(I had two more of the volunteer winter squashes turn up where they'd been grown last year. My two varieties had cross-pollinated two years before; they gave me something we were calling Butternoles last year, a nice, tasty, bell-shaped squash. I'm hoping the two volunteers are both Butternoles and have put them in the row with the deliberately sown ones. I want to save seed from them this year.)

Last year, I modified my rotation plan and planted Lemon Queen sunflowers in the middle of the winter squash bed. I thought the birds had cleaned up all the seeds, since when I pulled the plants down there was nothing left on the discs. Ha! The bed that has corn and summer squash this year bore a beautiful crop of self-sown sunflowers first. I transplanted as many of those as I could to the far side of the new winter squash bed.

Still to plant out, though I have them in pots, ready to go (or nearly): Swiss chard, both Scarlet Charlotte and Gator (which is supposed to be perennial but froze over the awful winter); tithonia, the Mexican sunflower, which turned out to be a favorite of the Monarchs headed south last fall and which are great markers for the ends of rows; Sweet Genovese basil; and borage. I sowed marigold seed, but none of it came up. Fortunately, I do have some self-sown stuff coming up where I grew them last year. Those need to be transplanted.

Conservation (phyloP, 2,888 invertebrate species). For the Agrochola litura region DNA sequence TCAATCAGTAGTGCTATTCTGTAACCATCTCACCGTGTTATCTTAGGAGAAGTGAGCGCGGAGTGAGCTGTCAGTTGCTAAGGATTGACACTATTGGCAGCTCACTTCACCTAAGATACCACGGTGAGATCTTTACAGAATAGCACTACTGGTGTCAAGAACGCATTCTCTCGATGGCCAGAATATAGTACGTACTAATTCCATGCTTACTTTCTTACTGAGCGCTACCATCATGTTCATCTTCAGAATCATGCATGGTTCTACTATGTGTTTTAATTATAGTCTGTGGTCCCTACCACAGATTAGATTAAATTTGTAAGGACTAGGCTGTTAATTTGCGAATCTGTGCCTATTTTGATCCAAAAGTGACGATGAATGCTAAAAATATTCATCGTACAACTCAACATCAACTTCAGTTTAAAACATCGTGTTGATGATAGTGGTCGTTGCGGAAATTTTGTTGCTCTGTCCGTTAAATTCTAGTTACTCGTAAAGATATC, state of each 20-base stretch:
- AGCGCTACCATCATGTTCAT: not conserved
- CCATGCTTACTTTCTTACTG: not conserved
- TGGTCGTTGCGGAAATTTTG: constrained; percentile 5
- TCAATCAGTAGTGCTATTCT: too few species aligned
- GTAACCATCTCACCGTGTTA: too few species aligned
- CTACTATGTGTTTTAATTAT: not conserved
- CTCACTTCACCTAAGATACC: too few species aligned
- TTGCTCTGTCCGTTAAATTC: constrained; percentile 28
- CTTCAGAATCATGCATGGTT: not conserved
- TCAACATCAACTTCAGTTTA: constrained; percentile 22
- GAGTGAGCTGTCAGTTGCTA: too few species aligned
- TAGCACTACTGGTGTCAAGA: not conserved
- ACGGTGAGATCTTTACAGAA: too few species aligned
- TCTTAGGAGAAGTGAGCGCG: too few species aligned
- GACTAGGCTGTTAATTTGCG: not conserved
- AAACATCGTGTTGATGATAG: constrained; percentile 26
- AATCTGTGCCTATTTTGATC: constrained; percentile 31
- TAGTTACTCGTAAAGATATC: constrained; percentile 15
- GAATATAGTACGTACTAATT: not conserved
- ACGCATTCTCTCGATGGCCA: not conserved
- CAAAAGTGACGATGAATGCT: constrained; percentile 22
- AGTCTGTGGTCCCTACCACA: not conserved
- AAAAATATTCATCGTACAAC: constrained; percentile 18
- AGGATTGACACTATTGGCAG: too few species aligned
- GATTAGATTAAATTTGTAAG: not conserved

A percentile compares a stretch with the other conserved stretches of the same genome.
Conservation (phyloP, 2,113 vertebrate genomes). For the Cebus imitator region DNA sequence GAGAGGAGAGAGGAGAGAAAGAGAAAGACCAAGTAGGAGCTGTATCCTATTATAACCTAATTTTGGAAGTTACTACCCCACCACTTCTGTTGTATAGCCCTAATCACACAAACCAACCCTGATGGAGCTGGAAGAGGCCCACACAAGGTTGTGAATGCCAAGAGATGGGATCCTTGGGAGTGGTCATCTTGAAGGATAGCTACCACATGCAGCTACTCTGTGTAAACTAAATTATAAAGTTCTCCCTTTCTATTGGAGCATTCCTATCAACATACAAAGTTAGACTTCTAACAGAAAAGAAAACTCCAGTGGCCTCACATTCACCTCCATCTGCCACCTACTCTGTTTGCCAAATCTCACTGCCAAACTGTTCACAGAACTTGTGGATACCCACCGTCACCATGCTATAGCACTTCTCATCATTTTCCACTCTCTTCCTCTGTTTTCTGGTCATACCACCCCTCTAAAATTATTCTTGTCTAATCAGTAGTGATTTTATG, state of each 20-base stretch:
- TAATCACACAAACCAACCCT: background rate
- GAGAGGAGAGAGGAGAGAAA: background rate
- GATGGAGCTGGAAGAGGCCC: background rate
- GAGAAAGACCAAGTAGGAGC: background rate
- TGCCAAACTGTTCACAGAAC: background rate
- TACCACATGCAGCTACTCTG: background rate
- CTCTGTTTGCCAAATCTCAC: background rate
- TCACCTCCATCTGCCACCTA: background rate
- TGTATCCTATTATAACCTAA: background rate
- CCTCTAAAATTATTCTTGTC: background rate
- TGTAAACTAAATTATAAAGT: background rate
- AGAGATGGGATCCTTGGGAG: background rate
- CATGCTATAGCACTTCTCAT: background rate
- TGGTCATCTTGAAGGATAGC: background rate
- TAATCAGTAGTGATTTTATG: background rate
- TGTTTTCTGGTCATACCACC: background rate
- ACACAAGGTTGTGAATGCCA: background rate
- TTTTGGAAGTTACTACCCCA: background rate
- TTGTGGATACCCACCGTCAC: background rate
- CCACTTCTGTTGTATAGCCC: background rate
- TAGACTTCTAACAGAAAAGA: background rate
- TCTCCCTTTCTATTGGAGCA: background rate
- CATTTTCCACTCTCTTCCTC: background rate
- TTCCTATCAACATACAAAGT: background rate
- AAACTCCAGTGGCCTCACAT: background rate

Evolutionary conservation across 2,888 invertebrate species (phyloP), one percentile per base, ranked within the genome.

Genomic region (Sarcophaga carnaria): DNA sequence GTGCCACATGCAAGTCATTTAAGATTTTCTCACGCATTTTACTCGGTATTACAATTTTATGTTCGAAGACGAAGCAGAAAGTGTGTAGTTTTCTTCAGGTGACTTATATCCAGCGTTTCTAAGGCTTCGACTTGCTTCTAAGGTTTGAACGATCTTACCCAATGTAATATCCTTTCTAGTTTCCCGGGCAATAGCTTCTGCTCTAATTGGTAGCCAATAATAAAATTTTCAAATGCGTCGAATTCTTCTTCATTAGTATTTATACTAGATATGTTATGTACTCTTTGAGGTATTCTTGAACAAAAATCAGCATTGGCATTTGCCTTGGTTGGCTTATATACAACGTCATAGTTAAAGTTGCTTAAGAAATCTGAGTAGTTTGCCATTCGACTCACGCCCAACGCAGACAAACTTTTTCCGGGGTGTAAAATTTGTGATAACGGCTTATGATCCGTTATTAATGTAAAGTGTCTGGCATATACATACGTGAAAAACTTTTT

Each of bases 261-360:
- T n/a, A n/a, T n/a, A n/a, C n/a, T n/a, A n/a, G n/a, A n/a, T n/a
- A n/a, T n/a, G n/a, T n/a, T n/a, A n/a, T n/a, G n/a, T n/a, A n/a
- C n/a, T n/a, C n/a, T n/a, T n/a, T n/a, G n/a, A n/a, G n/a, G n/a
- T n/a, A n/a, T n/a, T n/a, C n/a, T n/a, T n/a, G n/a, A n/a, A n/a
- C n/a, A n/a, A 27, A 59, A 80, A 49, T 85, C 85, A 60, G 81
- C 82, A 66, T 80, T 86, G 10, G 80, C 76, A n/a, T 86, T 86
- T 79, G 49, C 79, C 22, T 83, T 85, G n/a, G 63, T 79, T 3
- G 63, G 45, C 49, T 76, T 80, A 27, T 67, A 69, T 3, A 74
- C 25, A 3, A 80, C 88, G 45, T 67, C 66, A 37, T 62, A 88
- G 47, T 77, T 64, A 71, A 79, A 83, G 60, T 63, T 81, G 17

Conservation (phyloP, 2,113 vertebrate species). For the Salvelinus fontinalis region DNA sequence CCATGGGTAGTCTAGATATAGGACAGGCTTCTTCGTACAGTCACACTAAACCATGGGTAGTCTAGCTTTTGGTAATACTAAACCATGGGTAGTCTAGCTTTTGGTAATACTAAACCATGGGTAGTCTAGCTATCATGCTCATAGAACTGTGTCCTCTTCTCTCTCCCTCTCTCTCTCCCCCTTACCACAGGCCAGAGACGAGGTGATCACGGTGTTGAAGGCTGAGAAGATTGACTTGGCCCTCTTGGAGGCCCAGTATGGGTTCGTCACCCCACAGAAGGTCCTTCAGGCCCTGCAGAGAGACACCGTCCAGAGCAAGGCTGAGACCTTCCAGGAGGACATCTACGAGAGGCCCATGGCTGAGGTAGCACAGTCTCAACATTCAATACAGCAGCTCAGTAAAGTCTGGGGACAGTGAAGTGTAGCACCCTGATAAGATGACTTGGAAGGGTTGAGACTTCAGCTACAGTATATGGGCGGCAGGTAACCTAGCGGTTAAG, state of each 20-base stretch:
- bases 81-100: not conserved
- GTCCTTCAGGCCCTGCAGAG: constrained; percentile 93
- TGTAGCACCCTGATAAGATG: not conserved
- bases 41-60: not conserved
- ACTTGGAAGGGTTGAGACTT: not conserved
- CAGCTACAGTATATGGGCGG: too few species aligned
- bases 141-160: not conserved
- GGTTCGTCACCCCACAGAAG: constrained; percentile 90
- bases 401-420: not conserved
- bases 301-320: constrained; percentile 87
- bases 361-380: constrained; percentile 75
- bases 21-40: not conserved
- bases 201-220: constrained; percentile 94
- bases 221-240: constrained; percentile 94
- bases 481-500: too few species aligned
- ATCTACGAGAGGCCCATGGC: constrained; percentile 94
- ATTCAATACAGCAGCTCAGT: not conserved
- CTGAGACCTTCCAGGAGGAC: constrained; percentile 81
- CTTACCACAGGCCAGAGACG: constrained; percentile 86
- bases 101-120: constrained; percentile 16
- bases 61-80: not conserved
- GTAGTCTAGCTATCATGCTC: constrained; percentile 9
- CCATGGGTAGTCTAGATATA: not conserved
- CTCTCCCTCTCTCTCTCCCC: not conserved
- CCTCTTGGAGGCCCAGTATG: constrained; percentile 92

And that, in a long nutshell, is my garden this year.
clarentine: (cavalier)
…to the water hose, that is. One of the (many) things we brought back from my parents' farm last week was a large quantity of soaker hoses. Four lengths of hose are now repaired and deployed in our garden in the beds holding tomatoes, peppers, cucumbers, herbs, and tomatillos. It was so wonderful to turn on the water this morning and then go about the rest of my mid-day, not having to stand over the beds and drag 100 feet of hose behind me. Thanks, Mom and Dad!
clarentine: (cavalier)
It feels like this whole winter has been a huge blur of cold, wet, snow, and more wet. Can't get into the garden to plant early spring stuff because it's too cold and wet. Severe cold (three nights of temperatures at 4 degrees F!) killed off almost all the kale and collards I had planted with the expectation of harvesting for the chickens over the winter and early this spring. Snow collapsed the low tunnels I'd erected over my winter greens-for-people beds not once, but twice, tearing holes in the cover. The wet killed off a lot of the winter lettuce and all of the beets. We have burned through so much wood keeping the house warm; it's a good thing we had extra stockpiled.